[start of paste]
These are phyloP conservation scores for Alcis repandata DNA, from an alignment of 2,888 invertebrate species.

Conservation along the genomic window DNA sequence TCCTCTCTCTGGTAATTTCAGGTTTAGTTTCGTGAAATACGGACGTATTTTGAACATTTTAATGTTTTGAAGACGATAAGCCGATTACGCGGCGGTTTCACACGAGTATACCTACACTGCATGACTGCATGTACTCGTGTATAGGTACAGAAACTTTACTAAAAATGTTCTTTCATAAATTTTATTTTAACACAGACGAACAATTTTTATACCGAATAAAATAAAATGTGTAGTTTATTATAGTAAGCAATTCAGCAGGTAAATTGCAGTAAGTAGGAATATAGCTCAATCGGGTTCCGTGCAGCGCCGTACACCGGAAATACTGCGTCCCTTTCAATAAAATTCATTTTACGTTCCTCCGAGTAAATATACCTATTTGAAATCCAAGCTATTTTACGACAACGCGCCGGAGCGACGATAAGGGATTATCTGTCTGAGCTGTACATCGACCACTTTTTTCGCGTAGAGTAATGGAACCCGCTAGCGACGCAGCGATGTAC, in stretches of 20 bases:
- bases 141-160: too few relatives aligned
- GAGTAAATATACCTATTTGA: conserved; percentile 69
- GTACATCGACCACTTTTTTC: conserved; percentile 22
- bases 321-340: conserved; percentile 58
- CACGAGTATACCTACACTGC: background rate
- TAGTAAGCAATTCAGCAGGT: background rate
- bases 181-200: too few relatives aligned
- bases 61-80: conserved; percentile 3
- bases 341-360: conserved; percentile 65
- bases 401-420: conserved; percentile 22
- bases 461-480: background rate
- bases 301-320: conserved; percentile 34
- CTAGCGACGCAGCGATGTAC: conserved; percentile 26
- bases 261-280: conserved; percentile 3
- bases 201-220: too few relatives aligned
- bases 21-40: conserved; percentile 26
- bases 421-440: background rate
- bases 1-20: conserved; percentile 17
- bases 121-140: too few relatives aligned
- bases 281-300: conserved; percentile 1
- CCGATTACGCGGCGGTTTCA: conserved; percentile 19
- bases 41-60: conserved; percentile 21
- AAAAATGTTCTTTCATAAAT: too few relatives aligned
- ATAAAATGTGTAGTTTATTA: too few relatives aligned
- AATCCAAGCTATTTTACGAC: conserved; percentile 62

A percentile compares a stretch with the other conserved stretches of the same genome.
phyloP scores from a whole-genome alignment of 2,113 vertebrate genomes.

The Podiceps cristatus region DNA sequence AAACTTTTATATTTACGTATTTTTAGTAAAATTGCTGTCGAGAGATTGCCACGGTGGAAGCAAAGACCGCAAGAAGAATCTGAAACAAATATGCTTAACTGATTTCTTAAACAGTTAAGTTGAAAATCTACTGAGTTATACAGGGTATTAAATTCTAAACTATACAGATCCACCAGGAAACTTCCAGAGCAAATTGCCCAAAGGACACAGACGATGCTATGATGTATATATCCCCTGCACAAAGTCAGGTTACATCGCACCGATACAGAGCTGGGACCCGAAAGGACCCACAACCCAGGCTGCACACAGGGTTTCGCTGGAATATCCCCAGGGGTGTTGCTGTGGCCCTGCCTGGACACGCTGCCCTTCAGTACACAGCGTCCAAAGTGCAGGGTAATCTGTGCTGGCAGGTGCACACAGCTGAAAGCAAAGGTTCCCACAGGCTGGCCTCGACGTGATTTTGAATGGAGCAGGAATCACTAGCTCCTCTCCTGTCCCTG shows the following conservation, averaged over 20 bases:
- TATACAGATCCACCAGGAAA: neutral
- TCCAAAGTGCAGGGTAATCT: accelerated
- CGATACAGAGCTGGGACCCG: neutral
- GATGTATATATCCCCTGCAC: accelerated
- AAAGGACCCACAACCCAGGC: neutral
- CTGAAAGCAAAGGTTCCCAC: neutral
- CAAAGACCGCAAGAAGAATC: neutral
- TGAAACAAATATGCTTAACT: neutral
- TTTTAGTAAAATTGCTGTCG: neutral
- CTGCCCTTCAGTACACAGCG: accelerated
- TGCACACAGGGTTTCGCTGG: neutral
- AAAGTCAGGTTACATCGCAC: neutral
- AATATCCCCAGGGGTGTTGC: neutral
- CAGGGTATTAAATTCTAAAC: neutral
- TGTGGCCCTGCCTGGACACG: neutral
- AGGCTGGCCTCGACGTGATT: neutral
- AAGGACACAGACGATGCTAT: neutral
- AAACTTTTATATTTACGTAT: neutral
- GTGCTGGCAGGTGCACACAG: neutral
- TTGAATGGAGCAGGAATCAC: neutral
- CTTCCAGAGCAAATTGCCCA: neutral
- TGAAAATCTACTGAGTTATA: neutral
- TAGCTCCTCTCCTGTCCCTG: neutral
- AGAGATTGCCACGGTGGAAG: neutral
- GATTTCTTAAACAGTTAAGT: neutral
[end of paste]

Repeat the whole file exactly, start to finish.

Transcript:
These are phyloP conservation scores for Alcis repandata DNA, from an alignment of 2,888 invertebrate species.

Conservation along the genomic window DNA sequence TCCTCTCTCTGGTAATTTCAGGTTTAGTTTCGTGAAATACGGACGTATTTTGAACATTTTAATGTTTTGAAGACGATAAGCCGATTACGCGGCGGTTTCACACGAGTATACCTACACTGCATGACTGCATGTACTCGTGTATAGGTACAGAAACTTTACTAAAAATGTTCTTTCATAAATTTTATTTTAACACAGACGAACAATTTTTATACCGAATAAAATAAAATGTGTAGTTTATTATAGTAAGCAATTCAGCAGGTAAATTGCAGTAAGTAGGAATATAGCTCAATCGGGTTCCGTGCAGCGCCGTACACCGGAAATACTGCGTCCCTTTCAATAAAATTCATTTTACGTTCCTCCGAGTAAATATACCTATTTGAAATCCAAGCTATTTTACGACAACGCGCCGGAGCGACGATAAGGGATTATCTGTCTGAGCTGTACATCGACCACTTTTTTCGCGTAGAGTAATGGAACCCGCTAGCGACGCAGCGATGTAC, in stretches of 20 bases:
- bases 141-160: too few relatives aligned
- GAGTAAATATACCTATTTGA: conserved; percentile 69
- GTACATCGACCACTTTTTTC: conserved; percentile 22
- bases 321-340: conserved; percentile 58
- CACGAGTATACCTACACTGC: background rate
- TAGTAAGCAATTCAGCAGGT: background rate
- bases 181-200: too few relatives aligned
- bases 61-80: conserved; percentile 3
- bases 341-360: conserved; percentile 65
- bases 401-420: conserved; percentile 22
- bases 461-480: background rate
- bases 301-320: conserved; percentile 34
- CTAGCGACGCAGCGATGTAC: conserved; percentile 26
- bases 261-280: conserved; percentile 3
- bases 201-220: too few relatives aligned
- bases 21-40: conserved; percentile 26
- bases 421-440: background rate
- bases 1-20: conserved; percentile 17
- bases 121-140: too few relatives aligned
- bases 281-300: conserved; percentile 1
- CCGATTACGCGGCGGTTTCA: conserved; percentile 19
- bases 41-60: conserved; percentile 21
- AAAAATGTTCTTTCATAAAT: too few relatives aligned
- ATAAAATGTGTAGTTTATTA: too few relatives aligned
- AATCCAAGCTATTTTACGAC: conserved; percentile 62

A percentile compares a stretch with the other conserved stretches of the same genome.
phyloP scores from a whole-genome alignment of 2,113 vertebrate genomes.

The Podiceps cristatus region DNA sequence AAACTTTTATATTTACGTATTTTTAGTAAAATTGCTGTCGAGAGATTGCCACGGTGGAAGCAAAGACCGCAAGAAGAATCTGAAACAAATATGCTTAACTGATTTCTTAAACAGTTAAGTTGAAAATCTACTGAGTTATACAGGGTATTAAATTCTAAACTATACAGATCCACCAGGAAACTTCCAGAGCAAATTGCCCAAAGGACACAGACGATGCTATGATGTATATATCCCCTGCACAAAGTCAGGTTACATCGCACCGATACAGAGCTGGGACCCGAAAGGACCCACAACCCAGGCTGCACACAGGGTTTCGCTGGAATATCCCCAGGGGTGTTGCTGTGGCCCTGCCTGGACACGCTGCCCTTCAGTACACAGCGTCCAAAGTGCAGGGTAATCTGTGCTGGCAGGTGCACACAGCTGAAAGCAAAGGTTCCCACAGGCTGGCCTCGACGTGATTTTGAATGGAGCAGGAATCACTAGCTCCTCTCCTGTCCCTG shows the following conservation, averaged over 20 bases:
- TATACAGATCCACCAGGAAA: neutral
- TCCAAAGTGCAGGGTAATCT: accelerated
- CGATACAGAGCTGGGACCCG: neutral
- GATGTATATATCCCCTGCAC: accelerated
- AAAGGACCCACAACCCAGGC: neutral
- CTGAAAGCAAAGGTTCCCAC: neutral
- CAAAGACCGCAAGAAGAATC: neutral
- TGAAACAAATATGCTTAACT: neutral
- TTTTAGTAAAATTGCTGTCG: neutral
- CTGCCCTTCAGTACACAGCG: accelerated
- TGCACACAGGGTTTCGCTGG: neutral
- AAAGTCAGGTTACATCGCAC: neutral
- AATATCCCCAGGGGTGTTGC: neutral
- CAGGGTATTAAATTCTAAAC: neutral
- TGTGGCCCTGCCTGGACACG: neutral
- AGGCTGGCCTCGACGTGATT: neutral
- AAGGACACAGACGATGCTAT: neutral
- AAACTTTTATATTTACGTAT: neutral
- GTGCTGGCAGGTGCACACAG: neutral
- TTGAATGGAGCAGGAATCAC: neutral
- CTTCCAGAGCAAATTGCCCA: neutral
- TGAAAATCTACTGAGTTATA: neutral
- TAGCTCCTCTCCTGTCCCTG: neutral
- AGAGATTGCCACGGTGGAAG: neutral
- GATTTCTTAAACAGTTAAGT: neutral